Each of these methods is in a different taxonomic category (in order: classification, regression, dimensionality reduction, clustering, and density estimation), and each is beautiful. The first three are linear and convex, and each (for related reasons) can be generalized with the kernel trick. In the second half of my talk I discussed this, but my explanation went off the rails. I think I left everyone confused. Time to do more homework.


#TESSninja, day 5

The day started with a discussion or break-out about making a latent-variable structure for the incredible result by Guy Davies (Birmingham) that the power-spectra of red-giants in an open cluster lie on a one-dimensional locus. Details include: He is only looking at the overall envelope of the power spectrum, parameterized by 8-ish parameters. His 8-ish parameters follow a one-dimensional locus of power laws with respect to each other, except one. That one is the white-noise level, which makes sense is different. So he has a two-dimensional model that seems to fit extremely well every single star power spectrum in an open cluster observed by Kepler!

This discussion merged into a longer discussion, code-named Light-Curve Cannon with contributions from many people looking at how time-domain behavior of stars on different time scales can be used to predict or infer stellar parameters. It is extremely promising that TESS-like time-domain data will be able to tell you stellar parameters at comparable precision to contemporary spectroscopic modeling! Ruth Angus (Columbia) did a great job of bringing together the threads in these discussions: There are many papers to write.

The day ended with a wrap-up in which everyone contributed one slide and spoke for less than two minutes. Here are the wrap-up slides. They only give you the tiniest hint at all the things that happened this week!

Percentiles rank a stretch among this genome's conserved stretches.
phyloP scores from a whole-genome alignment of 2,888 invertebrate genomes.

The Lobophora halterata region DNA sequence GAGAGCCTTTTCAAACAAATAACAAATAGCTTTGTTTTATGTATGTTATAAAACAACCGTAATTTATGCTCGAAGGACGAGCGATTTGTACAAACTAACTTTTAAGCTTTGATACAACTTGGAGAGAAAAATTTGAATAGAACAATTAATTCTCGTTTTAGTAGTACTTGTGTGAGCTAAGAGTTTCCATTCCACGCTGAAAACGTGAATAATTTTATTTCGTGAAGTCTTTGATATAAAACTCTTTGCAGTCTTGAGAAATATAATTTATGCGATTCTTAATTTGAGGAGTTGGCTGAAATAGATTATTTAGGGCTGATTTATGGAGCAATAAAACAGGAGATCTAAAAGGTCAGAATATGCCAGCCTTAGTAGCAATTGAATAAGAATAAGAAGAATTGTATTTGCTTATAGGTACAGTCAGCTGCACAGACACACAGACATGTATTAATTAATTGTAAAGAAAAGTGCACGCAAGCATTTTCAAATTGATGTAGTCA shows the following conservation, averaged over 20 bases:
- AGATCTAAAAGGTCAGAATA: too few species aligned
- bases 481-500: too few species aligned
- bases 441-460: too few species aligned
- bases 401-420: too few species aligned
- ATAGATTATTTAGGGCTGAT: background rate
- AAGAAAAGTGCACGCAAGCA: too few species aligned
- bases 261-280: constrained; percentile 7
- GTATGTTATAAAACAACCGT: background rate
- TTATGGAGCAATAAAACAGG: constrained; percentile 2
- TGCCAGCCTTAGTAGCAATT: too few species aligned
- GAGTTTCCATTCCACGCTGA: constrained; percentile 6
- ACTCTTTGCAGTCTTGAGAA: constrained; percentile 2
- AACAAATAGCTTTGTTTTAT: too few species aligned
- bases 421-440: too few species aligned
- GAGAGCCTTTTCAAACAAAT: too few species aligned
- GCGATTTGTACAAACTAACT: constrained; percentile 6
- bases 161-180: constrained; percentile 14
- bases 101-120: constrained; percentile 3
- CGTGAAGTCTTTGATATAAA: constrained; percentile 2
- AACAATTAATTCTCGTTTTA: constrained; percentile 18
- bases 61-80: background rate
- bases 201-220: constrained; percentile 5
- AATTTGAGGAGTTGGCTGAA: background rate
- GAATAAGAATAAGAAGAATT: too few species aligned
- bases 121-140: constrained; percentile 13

Thank you to Dan Foreman-Mackey (Flatiron) and the Flatiron CCA staff and the Simons Foundation events staff for an absolutely great meeting. In particular, Foreman-Mackey's vision, leadership, technical abilities, and good nature got everyone participating and working together. That's community building.


#TESSninja, day 4

Today was a short day at #TESSninja for me, because I had [life events]. But in the morning, I spent some time working with [unnamed participants] and I managed, through my efforts, to fully bork their code. I guess I really, really don't understand Python packages. I felt bad about that. You are supposed to move fast and break things and fail fast but I often participate in projects in such a way that I feel like I make them worse!

I also spoke with Ellie Schwab Abrahams (AMNH) and Ben Montet (Chicago) about linear regression to calibrate a Kepler light curve. You can think of calibration as a kind of regression (predicting data using housekeeping data); we worked out what that would look like and got Schwab Abrahams on to gathering the housekeeping data.


#TESSninja, day 3

My plan for #TESSninja is to work on automated approaches to radial-velocity follow-up of TESS discoveries. I am bringing some new things to this question. The first is that I am not going to ask “when should I next observe this planet candidate?”, I am going to ask “I have telescope time right now, which of my follow-up objects should I observe next?”. The second new thing is that I think that it is insufficient to make this decision only on the basis of information obtained in this observation. It should be made based on the future discounted information that it unlocks or makes available, under assumptions about observing into the future.

This second point was a breakthrough for me. It comes from this point: Imagine that you are using RV measurements to measure precise periods, and you want period information. The first observation you make gives you no period information whatsoever: It only constrains the overall system velocity! So you would never make that first observation if you cared only about the immediate information gain on period. You have to think about the future information-gain potential that your observation unlocks, discounted by your discount rate. Or even more complex objectives (yes, cash flow ought to be involved).

In other news, Guy Davies (Birmingham) made a nice point in discussion of the time-domain behavior of stars in an open cluster observed by Kepler: Because these stars ought to be the same age, and the same composition, and (on the red-giant branch) nearly the same mass, the asteroseismological (and jitter) signals ought to—in some sense—lie along a one-dimensional sequence in the relevant space. That's a great idea; I want to test that.